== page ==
Monthly Archives: August 2013

Naomi had no plans to say goodbye, she didn’t even leave a note. Her life had taken a dramatic turn since turning 18. She had big dreams to work for the NHS. Being a nurse was all she dreamed of; ever since she saw a picture of her grandmother in uniform. On her last day of school she mapped out her life, down to every last fine detail. However sitting in the cold at Victoria coach station at 11:30PM wasn’t part of it. Neither was falling pregnant at 18. As a matter of fact, nothing in Naomi’s life had been part of her plan. Her big dreams suddenly turned in to an even bigger nightmare.

She let out a sigh and stroked Daniel’s head, he was 4 now. Sitting out in the cold with no scarf or hat wasn’t doing him any good. But neither was living in a back street South London estate. She had a decision to make and she made it. The more she reflected, the more she realised how easy the decision was. Simone had always told her so. She remembered it like it was yesterday, they sat on the swings in the children’s playground on the estate. It was the last time she saw Simone before she moved up to Birmingham.

“Most of our stuff is up there already, me and Martin are drivin’ up tomorrow” Simone smiled.

“You must be so excited; it’s like a whole new start.”

“It is. I’ve had my fair share of shit in this place.” Simone’s smile disappeared, although she hated London, her younger sister had it worse. Way worse. She was only 18 and was 6 months pregnant. To make matters worse, the father was local drug dealer Haze, a real lowlife scumbag. Simone had tried her hardest to keep Naomi from his clutches, but the allure of the bad boy was just too strong. Naomi never said she regretted her decision to keep the baby, not once. But seeing Simone fly high while she crawled through the dirt wasn’t easy. Simone shuffled her swing across and held Naomi’s hand. Tears were falling from her eyes.

“Hey come on Nay, you can always come up and visit.”

“I know” Naomi sobbed. “It’s not that, it’s just…I feel like you’re leavin’ me, When I really need you.” She broke out in tears again.

“What do you want me to do Nay? I told you how I felt 6 months ago. You chose to ignore me.”

“No!” Naomi’s voice boomed. “I chose what was best for me!”

“How is havin’ a kid with a drug dealer what’s best for you? Explain that one to me!”

“He loves me, he takes care of me.”

“Oh yeah, where was he when you had your scans? Selling drugs. Where was he for your Lamaze classes? Selling drugs. Where will he be when that baby is being born?…”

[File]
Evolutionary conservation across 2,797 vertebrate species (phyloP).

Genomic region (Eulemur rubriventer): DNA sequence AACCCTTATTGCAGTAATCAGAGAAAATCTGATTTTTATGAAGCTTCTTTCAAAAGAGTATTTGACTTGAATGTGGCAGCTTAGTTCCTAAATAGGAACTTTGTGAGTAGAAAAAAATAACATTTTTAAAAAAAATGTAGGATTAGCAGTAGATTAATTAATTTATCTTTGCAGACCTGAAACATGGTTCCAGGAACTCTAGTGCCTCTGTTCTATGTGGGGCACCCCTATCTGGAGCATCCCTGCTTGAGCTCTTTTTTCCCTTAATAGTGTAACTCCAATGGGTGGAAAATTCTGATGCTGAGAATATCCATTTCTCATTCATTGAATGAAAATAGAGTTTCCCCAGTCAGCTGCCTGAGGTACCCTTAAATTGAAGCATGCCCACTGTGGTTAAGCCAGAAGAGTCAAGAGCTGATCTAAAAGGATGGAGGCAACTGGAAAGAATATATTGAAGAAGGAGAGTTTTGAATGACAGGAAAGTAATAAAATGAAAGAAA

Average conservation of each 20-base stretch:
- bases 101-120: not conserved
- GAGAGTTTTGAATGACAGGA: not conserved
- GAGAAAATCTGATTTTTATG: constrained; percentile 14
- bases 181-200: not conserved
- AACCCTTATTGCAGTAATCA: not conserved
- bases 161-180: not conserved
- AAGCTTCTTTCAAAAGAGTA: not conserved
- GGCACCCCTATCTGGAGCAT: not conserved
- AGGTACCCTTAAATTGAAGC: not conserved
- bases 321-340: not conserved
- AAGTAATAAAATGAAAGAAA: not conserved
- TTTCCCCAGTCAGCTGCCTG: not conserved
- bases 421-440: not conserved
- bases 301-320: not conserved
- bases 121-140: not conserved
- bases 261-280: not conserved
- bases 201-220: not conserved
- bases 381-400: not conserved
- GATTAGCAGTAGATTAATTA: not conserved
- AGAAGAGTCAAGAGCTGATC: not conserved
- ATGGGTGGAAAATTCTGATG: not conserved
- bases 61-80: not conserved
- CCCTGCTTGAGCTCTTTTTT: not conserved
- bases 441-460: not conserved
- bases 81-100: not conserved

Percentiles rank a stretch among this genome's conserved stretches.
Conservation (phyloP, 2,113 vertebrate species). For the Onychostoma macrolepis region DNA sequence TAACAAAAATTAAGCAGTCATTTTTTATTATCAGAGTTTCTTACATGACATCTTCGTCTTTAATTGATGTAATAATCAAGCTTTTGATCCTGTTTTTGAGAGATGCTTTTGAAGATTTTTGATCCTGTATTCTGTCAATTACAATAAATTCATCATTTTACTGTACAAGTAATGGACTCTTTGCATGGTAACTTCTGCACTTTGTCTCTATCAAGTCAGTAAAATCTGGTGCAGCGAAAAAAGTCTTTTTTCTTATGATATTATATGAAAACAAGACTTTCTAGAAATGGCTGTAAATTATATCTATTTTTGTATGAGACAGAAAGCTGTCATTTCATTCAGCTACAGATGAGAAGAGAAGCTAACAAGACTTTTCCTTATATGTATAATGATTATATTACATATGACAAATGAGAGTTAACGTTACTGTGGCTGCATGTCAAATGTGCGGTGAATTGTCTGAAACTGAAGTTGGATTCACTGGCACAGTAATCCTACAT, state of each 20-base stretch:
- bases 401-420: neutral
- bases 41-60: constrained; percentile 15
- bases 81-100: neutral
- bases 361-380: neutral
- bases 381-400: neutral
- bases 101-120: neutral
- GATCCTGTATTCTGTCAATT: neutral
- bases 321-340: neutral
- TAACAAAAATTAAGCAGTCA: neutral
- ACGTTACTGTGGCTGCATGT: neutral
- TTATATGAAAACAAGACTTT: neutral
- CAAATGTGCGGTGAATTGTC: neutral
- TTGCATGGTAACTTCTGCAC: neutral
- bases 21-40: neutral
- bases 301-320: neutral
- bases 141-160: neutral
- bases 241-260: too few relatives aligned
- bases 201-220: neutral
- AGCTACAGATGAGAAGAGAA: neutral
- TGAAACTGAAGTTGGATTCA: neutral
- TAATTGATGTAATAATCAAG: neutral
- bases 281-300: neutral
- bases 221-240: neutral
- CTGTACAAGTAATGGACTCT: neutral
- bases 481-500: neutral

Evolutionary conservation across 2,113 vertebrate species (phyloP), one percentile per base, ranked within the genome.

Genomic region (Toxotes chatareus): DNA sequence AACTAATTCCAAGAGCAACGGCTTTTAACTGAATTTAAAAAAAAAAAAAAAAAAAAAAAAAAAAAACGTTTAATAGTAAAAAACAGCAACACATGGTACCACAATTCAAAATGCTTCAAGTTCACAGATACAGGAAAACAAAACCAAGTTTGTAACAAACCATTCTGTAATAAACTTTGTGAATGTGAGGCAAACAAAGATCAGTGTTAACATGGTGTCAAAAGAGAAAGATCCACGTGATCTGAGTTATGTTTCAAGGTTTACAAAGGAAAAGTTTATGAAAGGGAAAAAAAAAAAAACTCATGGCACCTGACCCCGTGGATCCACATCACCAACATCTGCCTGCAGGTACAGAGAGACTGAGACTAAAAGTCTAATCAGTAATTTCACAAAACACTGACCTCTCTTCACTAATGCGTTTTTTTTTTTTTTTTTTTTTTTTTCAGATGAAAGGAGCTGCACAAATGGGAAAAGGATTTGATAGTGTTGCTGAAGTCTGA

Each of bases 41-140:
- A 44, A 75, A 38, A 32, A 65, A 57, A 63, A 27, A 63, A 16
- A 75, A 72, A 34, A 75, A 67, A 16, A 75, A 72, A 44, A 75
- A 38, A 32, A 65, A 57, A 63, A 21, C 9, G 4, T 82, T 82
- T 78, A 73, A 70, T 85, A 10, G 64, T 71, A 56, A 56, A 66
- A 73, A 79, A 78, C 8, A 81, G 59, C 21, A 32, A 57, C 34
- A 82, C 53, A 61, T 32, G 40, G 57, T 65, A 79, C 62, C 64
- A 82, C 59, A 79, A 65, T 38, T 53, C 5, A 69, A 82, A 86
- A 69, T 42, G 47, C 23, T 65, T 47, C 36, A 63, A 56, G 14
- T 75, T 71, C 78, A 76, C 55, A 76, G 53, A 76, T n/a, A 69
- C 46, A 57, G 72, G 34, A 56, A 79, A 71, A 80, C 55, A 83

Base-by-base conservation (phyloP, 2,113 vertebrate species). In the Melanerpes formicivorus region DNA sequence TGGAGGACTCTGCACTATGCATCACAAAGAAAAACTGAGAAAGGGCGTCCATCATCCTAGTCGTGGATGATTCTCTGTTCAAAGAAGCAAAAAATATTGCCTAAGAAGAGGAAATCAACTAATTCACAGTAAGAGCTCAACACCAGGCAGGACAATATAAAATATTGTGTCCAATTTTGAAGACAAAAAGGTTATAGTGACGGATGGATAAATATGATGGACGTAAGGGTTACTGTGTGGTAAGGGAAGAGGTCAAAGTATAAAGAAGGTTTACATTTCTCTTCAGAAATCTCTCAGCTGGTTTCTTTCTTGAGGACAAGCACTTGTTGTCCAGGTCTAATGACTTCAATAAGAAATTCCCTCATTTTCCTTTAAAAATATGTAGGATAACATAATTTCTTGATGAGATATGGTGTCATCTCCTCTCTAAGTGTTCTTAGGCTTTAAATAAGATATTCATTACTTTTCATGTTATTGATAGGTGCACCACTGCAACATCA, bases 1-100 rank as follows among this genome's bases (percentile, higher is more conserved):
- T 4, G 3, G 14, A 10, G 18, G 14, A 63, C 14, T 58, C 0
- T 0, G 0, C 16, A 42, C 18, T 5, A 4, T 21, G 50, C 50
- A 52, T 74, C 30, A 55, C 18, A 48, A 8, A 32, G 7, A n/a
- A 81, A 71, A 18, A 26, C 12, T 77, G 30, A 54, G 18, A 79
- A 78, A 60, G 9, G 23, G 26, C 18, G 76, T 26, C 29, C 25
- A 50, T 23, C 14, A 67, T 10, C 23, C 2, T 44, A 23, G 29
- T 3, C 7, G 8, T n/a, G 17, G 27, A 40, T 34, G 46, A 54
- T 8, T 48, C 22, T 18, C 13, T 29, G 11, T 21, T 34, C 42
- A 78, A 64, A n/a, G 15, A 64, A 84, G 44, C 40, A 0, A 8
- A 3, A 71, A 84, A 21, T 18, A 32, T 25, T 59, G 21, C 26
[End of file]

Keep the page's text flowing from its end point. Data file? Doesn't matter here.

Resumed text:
“Shut up, just shut up!” Naomi cried. She got up from the swing and walked towards the railing. She leaned on the rail crying hysterically. Simone came up behind her and placed a hand on her back.

“You’ll always have me Nay, if ever it gets too much. Just leave. Ok, just leave. Promise me you’ll do that.”

Daniel stayed awake on the coach when it drove through the city. This was the first time he’d seen bright lights in London that weren’t flashing from the top of a police car. Naomi made sure he got a good look at the city; she knew he wouldn’t be back here for a very long time. The buildings and lights faded as the coached roared on and city streets transformed into motorways. Daniel had fallen asleep by now. Naomi gazed out the window at the same stretch of road again and again. At the tender age of four he’d already been through his fair share of traumas. It was time for Naomi to change that, before it was too late.

“Mummy is daddy coming to eat some cake?”

“Yes darlin’, as soon as he finishes work.”

“Daddy always at work.”

“Yes he is” Naomi said staring blankly out of the window. Haze had promised he would be home for Daniel’s birthday. But she hadn’t seen or heard anything of him. He missed the first time Daniel ever blew out his candles and he missed him unwrapping his first present.

“Mummy, can I play in my room?”

“Sure darlin’, let’s save some cake for daddy ok.”

“Ok, I gonna play with daddy’s toy.”

“Daddy’s toy? What’s daddy’s toy?” Naomi asked.

“I show you, I can’t carry it’s too heavy.”

Daniel took his mother’s hand and led her to his room. Naomi was pleasantly surprised that Haze had actually bought Daniel a present. Even more so had the wherewithal to give it to him in the morning.

“Daddy hid it under my bed, but I found it” Daniel smiled triumphantly. He let go of his mother’s hand and ran over to his bed. He used both of his hands to carry the present over to Naomi.

“Look mummy.”

Naomi jumped back with a fright; she took the present from her son’s grasp and placed it on the floor.

“Where did you find that Daniel?”

“Under my bed, here” he lifted up the mattress and pointed.